BACKGROUND: Multifood Oral Immunotherapy (mOIT) with adjunctive anti-IgE (omalizumab, Xolair ) treatment affords safe, effective, and rapid desensitization to multiple foods, although the specific immune mechanisms mediating this desensitization remain to be fully elucidated.METHODS: Participants in our phase 2 mOIT trial (NCT02643862) received omalizumab from baseline to week 16 and mOIT from week 8 to week 36. We compared the immune profile of PBMCs and plasma taken at baseline, week 8 and week 36 using high-dimensional mass cytometry, component-resolved diagnostics, the indirect basophil activation test, and Luminex.RESULTS: We found (i) decreased frequency of IL4+ peanut-reactive CD4+ T cells and a marked downregulation of GPR15 expression and CXCR3 frequency among gammadelta and CD8+ T cell subsets at week 8 during the initial, omalizumab-alone induction phase; (ii) significant upregulation of the skin-homing receptor CCR4 in peanut-reactive CD4+ T and Th2 effector memory (EM) cells and of cutaneous lymphocyte-associated antigen (CLA) in peanut-reactive CD8+ T and CD8+ EM cells (iii) downregulation of CD86 expression among antigen-presenting cell subsets; and (iv) reduction in pro-inflammatory cytokines, notably IL-17, at week 36 post-OIT. We also observed significant attenuation of the Th2 phenotype post-OIT, defined by downregulation of IL-4 peanut-reactive T cells and OX40 in Th2EM cells, increased allergen component-specific IgG4/IgE ratio, and decreased allergen-driven activation of indirectly sensitized basophils.CONCLUSIONS: This exploratory study provides novel comprehensive insight into the immune underpinnings of desensitization through omalizumab-facilitated mOIT. Moreover, this study provides encouraging results to support the complex immune changes that can be induced by OIT.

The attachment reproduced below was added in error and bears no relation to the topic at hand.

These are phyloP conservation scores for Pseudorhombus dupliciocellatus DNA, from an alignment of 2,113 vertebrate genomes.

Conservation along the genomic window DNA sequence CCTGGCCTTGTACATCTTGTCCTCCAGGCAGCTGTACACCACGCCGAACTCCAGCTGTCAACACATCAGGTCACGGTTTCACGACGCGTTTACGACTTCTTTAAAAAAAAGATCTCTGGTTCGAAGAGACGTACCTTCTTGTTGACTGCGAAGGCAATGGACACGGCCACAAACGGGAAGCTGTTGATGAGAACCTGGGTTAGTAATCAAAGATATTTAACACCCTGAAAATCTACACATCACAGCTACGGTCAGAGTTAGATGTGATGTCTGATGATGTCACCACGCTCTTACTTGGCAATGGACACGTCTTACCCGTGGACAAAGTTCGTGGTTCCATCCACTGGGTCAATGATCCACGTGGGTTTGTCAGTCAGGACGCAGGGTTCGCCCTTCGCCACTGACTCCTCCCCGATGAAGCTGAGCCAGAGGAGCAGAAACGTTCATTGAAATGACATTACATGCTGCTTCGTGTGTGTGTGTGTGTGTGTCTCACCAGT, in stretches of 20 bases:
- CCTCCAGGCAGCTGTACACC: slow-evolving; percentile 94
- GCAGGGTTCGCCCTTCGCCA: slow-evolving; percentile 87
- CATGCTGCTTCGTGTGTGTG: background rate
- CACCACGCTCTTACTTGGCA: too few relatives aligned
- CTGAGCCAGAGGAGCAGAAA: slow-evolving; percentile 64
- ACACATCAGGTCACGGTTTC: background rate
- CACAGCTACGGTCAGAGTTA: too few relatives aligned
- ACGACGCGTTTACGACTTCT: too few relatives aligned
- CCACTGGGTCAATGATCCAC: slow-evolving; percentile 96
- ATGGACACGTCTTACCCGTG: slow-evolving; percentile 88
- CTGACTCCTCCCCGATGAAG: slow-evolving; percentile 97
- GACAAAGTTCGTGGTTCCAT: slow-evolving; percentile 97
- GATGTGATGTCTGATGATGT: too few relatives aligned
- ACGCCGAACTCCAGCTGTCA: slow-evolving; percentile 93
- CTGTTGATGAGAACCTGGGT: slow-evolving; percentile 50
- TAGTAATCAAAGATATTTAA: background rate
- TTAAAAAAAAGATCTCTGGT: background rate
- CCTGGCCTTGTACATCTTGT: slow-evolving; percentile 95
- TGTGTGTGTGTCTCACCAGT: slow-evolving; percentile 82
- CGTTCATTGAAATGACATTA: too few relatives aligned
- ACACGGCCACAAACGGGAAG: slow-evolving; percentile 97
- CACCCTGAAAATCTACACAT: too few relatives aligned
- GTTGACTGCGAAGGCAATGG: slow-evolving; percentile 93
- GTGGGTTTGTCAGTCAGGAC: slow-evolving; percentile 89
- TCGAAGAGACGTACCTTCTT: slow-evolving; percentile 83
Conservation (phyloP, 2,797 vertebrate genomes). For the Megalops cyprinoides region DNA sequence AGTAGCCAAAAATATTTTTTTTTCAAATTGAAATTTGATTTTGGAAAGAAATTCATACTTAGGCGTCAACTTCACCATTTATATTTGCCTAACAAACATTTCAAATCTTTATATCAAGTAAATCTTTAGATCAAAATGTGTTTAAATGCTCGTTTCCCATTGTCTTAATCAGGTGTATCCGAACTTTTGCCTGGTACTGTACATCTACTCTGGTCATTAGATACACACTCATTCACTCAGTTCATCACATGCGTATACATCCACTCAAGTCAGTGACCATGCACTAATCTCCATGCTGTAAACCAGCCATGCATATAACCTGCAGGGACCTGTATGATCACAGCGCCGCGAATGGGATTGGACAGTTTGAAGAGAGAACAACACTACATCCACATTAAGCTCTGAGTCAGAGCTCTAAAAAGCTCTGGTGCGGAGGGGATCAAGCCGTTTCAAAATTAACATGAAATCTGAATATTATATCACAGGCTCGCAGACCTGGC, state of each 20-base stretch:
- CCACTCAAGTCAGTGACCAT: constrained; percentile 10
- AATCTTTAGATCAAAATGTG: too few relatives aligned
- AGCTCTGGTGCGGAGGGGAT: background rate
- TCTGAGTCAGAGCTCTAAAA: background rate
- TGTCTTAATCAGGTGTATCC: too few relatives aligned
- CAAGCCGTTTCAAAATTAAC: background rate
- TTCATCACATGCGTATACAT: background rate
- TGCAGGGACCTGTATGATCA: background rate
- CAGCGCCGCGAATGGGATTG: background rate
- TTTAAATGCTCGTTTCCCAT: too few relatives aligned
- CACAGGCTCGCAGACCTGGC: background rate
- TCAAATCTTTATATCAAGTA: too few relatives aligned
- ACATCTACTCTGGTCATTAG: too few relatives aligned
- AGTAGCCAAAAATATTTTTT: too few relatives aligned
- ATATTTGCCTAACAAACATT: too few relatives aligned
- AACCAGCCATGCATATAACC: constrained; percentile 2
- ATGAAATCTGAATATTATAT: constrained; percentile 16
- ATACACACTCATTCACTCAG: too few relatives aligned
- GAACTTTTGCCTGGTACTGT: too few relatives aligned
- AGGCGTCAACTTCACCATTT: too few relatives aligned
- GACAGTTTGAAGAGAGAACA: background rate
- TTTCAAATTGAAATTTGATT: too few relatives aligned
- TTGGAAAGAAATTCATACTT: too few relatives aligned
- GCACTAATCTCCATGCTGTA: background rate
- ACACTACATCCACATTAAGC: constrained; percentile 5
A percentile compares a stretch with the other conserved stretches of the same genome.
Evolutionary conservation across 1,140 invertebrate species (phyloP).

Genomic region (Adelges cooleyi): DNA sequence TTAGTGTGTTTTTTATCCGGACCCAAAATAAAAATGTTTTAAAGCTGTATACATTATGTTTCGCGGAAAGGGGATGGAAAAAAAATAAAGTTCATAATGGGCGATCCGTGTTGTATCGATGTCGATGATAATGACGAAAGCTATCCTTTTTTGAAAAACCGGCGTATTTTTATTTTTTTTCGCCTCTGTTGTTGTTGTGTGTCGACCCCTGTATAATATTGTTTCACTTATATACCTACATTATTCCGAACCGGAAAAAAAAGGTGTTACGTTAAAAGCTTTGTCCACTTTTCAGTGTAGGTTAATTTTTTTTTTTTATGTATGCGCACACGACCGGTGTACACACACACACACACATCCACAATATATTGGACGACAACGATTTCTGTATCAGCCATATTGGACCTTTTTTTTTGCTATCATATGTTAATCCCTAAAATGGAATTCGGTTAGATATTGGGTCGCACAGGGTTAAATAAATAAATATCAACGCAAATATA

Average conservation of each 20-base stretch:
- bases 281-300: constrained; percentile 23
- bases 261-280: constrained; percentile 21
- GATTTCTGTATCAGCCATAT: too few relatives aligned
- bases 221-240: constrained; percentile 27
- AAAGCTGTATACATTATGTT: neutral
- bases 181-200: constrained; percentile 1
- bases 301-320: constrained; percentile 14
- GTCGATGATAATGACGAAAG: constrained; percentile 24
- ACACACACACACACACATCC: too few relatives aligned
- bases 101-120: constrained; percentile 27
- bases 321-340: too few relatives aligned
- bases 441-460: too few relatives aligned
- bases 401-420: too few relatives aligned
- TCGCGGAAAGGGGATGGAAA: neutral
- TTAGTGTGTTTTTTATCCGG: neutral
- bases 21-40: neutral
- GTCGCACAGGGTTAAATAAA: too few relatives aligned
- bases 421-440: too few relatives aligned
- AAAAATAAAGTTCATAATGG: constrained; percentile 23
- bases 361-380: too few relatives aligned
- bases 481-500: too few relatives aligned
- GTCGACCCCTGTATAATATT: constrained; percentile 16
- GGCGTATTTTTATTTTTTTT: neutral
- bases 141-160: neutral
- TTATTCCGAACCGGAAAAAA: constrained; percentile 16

View details for DOI 10.1111/all.14833

    View details for PubMedID 33782956

  • Clinical trials in a COVID-19 pandemic: Shared infrastructure for continuous learning in a rapidly changing landscape. Clinical trials (London, England) Hedlin, H. n., Garcia, A. n., Weng, Y. n., He, Z. n., Sundaram, V. n., Bunning, B. n., Balasubramanian, V. n., Cunanan, K. n., Kapphahn, K. n., Gummidipundi, S. n., Purington, N. n., Boulos, M. n., Desai, M. n. 2021: 1740774520988298